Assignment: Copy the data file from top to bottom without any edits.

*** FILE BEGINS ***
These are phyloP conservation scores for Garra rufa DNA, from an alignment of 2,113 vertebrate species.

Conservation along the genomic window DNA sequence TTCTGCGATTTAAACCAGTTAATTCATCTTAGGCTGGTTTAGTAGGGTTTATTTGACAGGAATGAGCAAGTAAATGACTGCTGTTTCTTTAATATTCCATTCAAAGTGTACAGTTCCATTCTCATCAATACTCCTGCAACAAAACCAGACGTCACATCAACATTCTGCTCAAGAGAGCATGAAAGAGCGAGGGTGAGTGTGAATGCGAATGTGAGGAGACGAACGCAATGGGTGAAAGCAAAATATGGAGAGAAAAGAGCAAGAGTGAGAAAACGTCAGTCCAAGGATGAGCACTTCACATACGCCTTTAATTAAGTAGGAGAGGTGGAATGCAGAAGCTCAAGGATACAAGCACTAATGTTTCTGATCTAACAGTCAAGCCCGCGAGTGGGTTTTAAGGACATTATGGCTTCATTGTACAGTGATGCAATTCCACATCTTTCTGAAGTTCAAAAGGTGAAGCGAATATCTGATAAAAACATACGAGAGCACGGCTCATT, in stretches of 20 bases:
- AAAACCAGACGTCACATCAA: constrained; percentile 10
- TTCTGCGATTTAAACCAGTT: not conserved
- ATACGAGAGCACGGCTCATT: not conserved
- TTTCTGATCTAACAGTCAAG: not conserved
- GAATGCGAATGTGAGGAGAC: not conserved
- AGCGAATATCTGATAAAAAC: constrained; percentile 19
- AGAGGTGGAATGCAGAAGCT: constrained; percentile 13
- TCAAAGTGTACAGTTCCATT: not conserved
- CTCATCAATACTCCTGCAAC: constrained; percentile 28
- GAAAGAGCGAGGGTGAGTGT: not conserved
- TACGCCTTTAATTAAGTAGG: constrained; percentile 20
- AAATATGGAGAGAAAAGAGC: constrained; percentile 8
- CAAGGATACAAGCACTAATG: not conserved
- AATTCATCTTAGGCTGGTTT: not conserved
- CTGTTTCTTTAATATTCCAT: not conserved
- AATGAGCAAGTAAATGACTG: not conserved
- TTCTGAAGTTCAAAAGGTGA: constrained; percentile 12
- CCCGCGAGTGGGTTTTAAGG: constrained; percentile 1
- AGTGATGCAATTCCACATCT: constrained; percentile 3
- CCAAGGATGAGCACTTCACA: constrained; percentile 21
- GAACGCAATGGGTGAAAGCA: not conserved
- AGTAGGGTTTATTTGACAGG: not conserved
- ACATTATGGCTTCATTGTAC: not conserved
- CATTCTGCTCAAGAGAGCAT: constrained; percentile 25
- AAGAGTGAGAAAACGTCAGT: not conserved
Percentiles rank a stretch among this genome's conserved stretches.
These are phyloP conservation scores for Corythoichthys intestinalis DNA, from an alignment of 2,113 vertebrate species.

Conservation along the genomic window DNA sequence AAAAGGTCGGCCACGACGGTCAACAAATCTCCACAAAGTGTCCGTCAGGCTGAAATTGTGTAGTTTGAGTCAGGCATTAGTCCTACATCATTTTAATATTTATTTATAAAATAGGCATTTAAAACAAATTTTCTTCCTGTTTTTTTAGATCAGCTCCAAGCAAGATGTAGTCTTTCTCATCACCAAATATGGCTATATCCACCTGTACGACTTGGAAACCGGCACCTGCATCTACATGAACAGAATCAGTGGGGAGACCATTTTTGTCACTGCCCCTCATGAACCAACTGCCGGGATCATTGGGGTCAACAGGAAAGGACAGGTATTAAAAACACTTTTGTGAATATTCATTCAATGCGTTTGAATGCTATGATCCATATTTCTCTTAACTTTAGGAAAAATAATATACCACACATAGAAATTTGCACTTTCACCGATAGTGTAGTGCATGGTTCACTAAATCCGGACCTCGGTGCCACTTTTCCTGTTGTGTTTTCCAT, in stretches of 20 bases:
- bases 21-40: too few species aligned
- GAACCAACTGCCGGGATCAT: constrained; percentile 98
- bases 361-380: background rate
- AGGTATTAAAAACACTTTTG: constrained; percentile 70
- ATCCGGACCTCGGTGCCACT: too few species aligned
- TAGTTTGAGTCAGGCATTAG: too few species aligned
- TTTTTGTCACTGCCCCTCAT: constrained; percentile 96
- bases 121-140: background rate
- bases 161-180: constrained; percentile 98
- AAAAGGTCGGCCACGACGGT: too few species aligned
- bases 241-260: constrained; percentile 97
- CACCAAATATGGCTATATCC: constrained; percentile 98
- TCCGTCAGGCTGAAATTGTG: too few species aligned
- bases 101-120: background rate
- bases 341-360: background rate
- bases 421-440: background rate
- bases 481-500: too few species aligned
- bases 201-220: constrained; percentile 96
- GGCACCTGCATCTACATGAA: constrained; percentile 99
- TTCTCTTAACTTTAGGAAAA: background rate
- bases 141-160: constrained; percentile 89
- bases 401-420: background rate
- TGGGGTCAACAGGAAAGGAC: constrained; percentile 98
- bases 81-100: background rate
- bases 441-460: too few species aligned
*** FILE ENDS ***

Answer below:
These are phyloP conservation scores for Garra rufa DNA, from an alignment of 2,113 vertebrate species.

Conservation along the genomic window DNA sequence TTCTGCGATTTAAACCAGTTAATTCATCTTAGGCTGGTTTAGTAGGGTTTATTTGACAGGAATGAGCAAGTAAATGACTGCTGTTTCTTTAATATTCCATTCAAAGTGTACAGTTCCATTCTCATCAATACTCCTGCAACAAAACCAGACGTCACATCAACATTCTGCTCAAGAGAGCATGAAAGAGCGAGGGTGAGTGTGAATGCGAATGTGAGGAGACGAACGCAATGGGTGAAAGCAAAATATGGAGAGAAAAGAGCAAGAGTGAGAAAACGTCAGTCCAAGGATGAGCACTTCACATACGCCTTTAATTAAGTAGGAGAGGTGGAATGCAGAAGCTCAAGGATACAAGCACTAATGTTTCTGATCTAACAGTCAAGCCCGCGAGTGGGTTTTAAGGACATTATGGCTTCATTGTACAGTGATGCAATTCCACATCTTTCTGAAGTTCAAAAGGTGAAGCGAATATCTGATAAAAACATACGAGAGCACGGCTCATT, in stretches of 20 bases:
- AAAACCAGACGTCACATCAA: constrained; percentile 10
- TTCTGCGATTTAAACCAGTT: not conserved
- ATACGAGAGCACGGCTCATT: not conserved
- TTTCTGATCTAACAGTCAAG: not conserved
- GAATGCGAATGTGAGGAGAC: not conserved
- AGCGAATATCTGATAAAAAC: constrained; percentile 19
- AGAGGTGGAATGCAGAAGCT: constrained; percentile 13
- TCAAAGTGTACAGTTCCATT: not conserved
- CTCATCAATACTCCTGCAAC: constrained; percentile 28
- GAAAGAGCGAGGGTGAGTGT: not conserved
- TACGCCTTTAATTAAGTAGG: constrained; percentile 20
- AAATATGGAGAGAAAAGAGC: constrained; percentile 8
- CAAGGATACAAGCACTAATG: not conserved
- AATTCATCTTAGGCTGGTTT: not conserved
- CTGTTTCTTTAATATTCCAT: not conserved
- AATGAGCAAGTAAATGACTG: not conserved
- TTCTGAAGTTCAAAAGGTGA: constrained; percentile 12
- CCCGCGAGTGGGTTTTAAGG: constrained; percentile 1
- AGTGATGCAATTCCACATCT: constrained; percentile 3
- CCAAGGATGAGCACTTCACA: constrained; percentile 21
- GAACGCAATGGGTGAAAGCA: not conserved
- AGTAGGGTTTATTTGACAGG: not conserved
- ACATTATGGCTTCATTGTAC: not conserved
- CATTCTGCTCAAGAGAGCAT: constrained; percentile 25
- AAGAGTGAGAAAACGTCAGT: not conserved
Percentiles rank a stretch among this genome's conserved stretches.
These are phyloP conservation scores for Corythoichthys intestinalis DNA, from an alignment of 2,113 vertebrate species.

Conservation along the genomic window DNA sequence AAAAGGTCGGCCACGACGGTCAACAAATCTCCACAAAGTGTCCGTCAGGCTGAAATTGTGTAGTTTGAGTCAGGCATTAGTCCTACATCATTTTAATATTTATTTATAAAATAGGCATTTAAAACAAATTTTCTTCCTGTTTTTTTAGATCAGCTCCAAGCAAGATGTAGTCTTTCTCATCACCAAATATGGCTATATCCACCTGTACGACTTGGAAACCGGCACCTGCATCTACATGAACAGAATCAGTGGGGAGACCATTTTTGTCACTGCCCCTCATGAACCAACTGCCGGGATCATTGGGGTCAACAGGAAAGGACAGGTATTAAAAACACTTTTGTGAATATTCATTCAATGCGTTTGAATGCTATGATCCATATTTCTCTTAACTTTAGGAAAAATAATATACCACACATAGAAATTTGCACTTTCACCGATAGTGTAGTGCATGGTTCACTAAATCCGGACCTCGGTGCCACTTTTCCTGTTGTGTTTTCCAT, in stretches of 20 bases:
- bases 21-40: too few species aligned
- GAACCAACTGCCGGGATCAT: constrained; percentile 98
- bases 361-380: background rate
- AGGTATTAAAAACACTTTTG: constrained; percentile 70
- ATCCGGACCTCGGTGCCACT: too few species aligned
- TAGTTTGAGTCAGGCATTAG: too few species aligned
- TTTTTGTCACTGCCCCTCAT: constrained; percentile 96
- bases 121-140: background rate
- bases 161-180: constrained; percentile 98
- AAAAGGTCGGCCACGACGGT: too few species aligned
- bases 241-260: constrained; percentile 97
- CACCAAATATGGCTATATCC: constrained; percentile 98
- TCCGTCAGGCTGAAATTGTG: too few species aligned
- bases 101-120: background rate
- bases 341-360: background rate
- bases 421-440: background rate
- bases 481-500: too few species aligned
- bases 201-220: constrained; percentile 96
- GGCACCTGCATCTACATGAA: constrained; percentile 99
- TTCTCTTAACTTTAGGAAAA: background rate
- bases 141-160: constrained; percentile 89
- bases 401-420: background rate
- TGGGGTCAACAGGAAAGGAC: constrained; percentile 98
- bases 81-100: background rate
- bases 441-460: too few species aligned